Japanese Summer Stir-Fry: Natsuyasai no Mamemiso Itamame



Both Mr. Tess and I forgot that I made this recipe in May.
He said it was a very good dinner. Must have been delicious,
because I made it twice.
Perhaps adding some lovely green beans and tofu made it seem unique.

Summer Vegetables
and Soybean Miso in a Wok

Natsuyasai no Mamemiso Itame
serves 2 as a light meal
page 244
1 Tablespoon mamemiso
(soybean miso)
2 Tablespoons saké
(rice wine)
1 teaspoon shoyu
(soy sauce)
1 teaspoon toban jiang
(chili-bean sauce)
1 teaspoon komezu
(rice vinegar)
1 Tablespoon honey
In a small bowl, combine the miso, saké, shoyu, chile-bean sauce, komezu, and honey. Blend to a smooth mixture.
3 ½ ounces (1 medium-small) green zucchini
3 ½ ounces (1 medium-small) yellow summer squash
3 ½ broccoli flowerets (about 1 ½ cups)
3 ½/; ounces (1 medium) carrot
3 Tablespoons vegetable oil
2 garlic cloves, minced
5 ounces cabbage leaves

1 teaspoon tamari
2 teaspoons potato starch or cornstarch, mixed with 1 Tablespoon water

Miso-Stir-Fry_7102Cut the zucchini and yellow summer squash rangiri-style into 1 ¼/-inch pieces.
Cut the broccoli into flowerets.
Slice the carrot into ½-inch slices
Cut the cabbage into 1-inch wide strips.

In a medium pot of salted boiling water, parboil the zucchini, yellow squash, broccoli, red pepper, and carrot for 30 seconds. Drain the vegetables, and spread them in a wide, flat-bottomed colander to cool quickly. Wipe the vegetables dry with a paper towel.

Miso-Stir-Fry_7112In a wok, heat the vegetable oil. Add the garlic, and cook it over low heat, stirring, for 20 seconds. Increase the heat to high, add the cabbage, and cook for 30 seconds, stirring. Add the parboiled vegtables, and cook for 1 to 2 minutes, stirring.
Add the miso sauce to the wok and toss the vetgetables with the sauce. Add the tamari, and give several large stirs. Reduce the heat to low, add the potato starch or corstarch water, and cook until the sauce thickens.
Serve the vegetables hot, with plain white or brown rice.

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8 thoughts on “Japanese Summer Stir-Fry: Natsuyasai no Mamemiso Itamame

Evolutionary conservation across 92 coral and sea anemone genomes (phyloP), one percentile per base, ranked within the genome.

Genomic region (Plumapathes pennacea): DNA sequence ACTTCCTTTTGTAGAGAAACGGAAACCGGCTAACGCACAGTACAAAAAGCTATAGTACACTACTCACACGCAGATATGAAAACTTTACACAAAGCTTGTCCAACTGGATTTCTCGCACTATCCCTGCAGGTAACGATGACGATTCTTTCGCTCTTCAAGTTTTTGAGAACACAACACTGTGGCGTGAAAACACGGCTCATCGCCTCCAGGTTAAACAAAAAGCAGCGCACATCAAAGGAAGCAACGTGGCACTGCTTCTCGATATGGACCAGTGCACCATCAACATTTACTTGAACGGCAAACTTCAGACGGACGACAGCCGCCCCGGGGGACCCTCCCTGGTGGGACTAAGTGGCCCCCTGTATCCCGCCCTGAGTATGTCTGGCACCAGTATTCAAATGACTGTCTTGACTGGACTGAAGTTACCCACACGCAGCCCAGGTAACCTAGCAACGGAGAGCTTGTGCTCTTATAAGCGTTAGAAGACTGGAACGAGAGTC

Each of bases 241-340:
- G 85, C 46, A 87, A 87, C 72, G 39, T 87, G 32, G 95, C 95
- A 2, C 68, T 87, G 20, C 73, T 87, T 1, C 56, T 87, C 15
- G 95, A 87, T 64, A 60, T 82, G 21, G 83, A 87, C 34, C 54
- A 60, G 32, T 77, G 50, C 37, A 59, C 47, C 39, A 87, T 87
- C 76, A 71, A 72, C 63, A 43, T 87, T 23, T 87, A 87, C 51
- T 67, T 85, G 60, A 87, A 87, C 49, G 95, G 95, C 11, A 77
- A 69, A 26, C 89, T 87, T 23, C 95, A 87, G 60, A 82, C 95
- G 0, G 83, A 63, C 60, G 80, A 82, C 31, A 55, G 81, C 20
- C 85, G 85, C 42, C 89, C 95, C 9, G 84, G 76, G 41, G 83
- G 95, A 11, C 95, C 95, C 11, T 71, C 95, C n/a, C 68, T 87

• Yes, brown or red miso would be just right.

      Hatchomiso, which is very dark would be too strong and salty.
      Saikyo miso is very light colored, and sweet.

  1. Interesting the parboiling before stir-frying…. I have almost all ingredients for this dish….

    I will give it a try

    I love miso so much, always looking for new ways to use it

    • Hi Sally,

      I just realized that I have not added you to my blogroll!

      I really like the way vegetables stir-fry after a quick parboil: they are al dente but lose that rawness of only being stir-fried. (especially broccoli and carrots) The colors seem to maintain their brightness, too.

  2. That was great, Tess, we both loved it! The extra work of parboiling pays off, it reminded me of the “velveting” step used for meats in stir frying. Excellent!

    (thanks for adding me to your blogroll, by the way, you are too kind!)

    • If you recall, I started this for the CooksTalk project and one of the “rules” was to follow the recipes exactly. I would have been tempted to skip the parboiling, but it is a useful trick.

  3. This looks like it would be a great healthy recipe, something you could make a lot of and maybe put in your bento for lunch the rest of the week.

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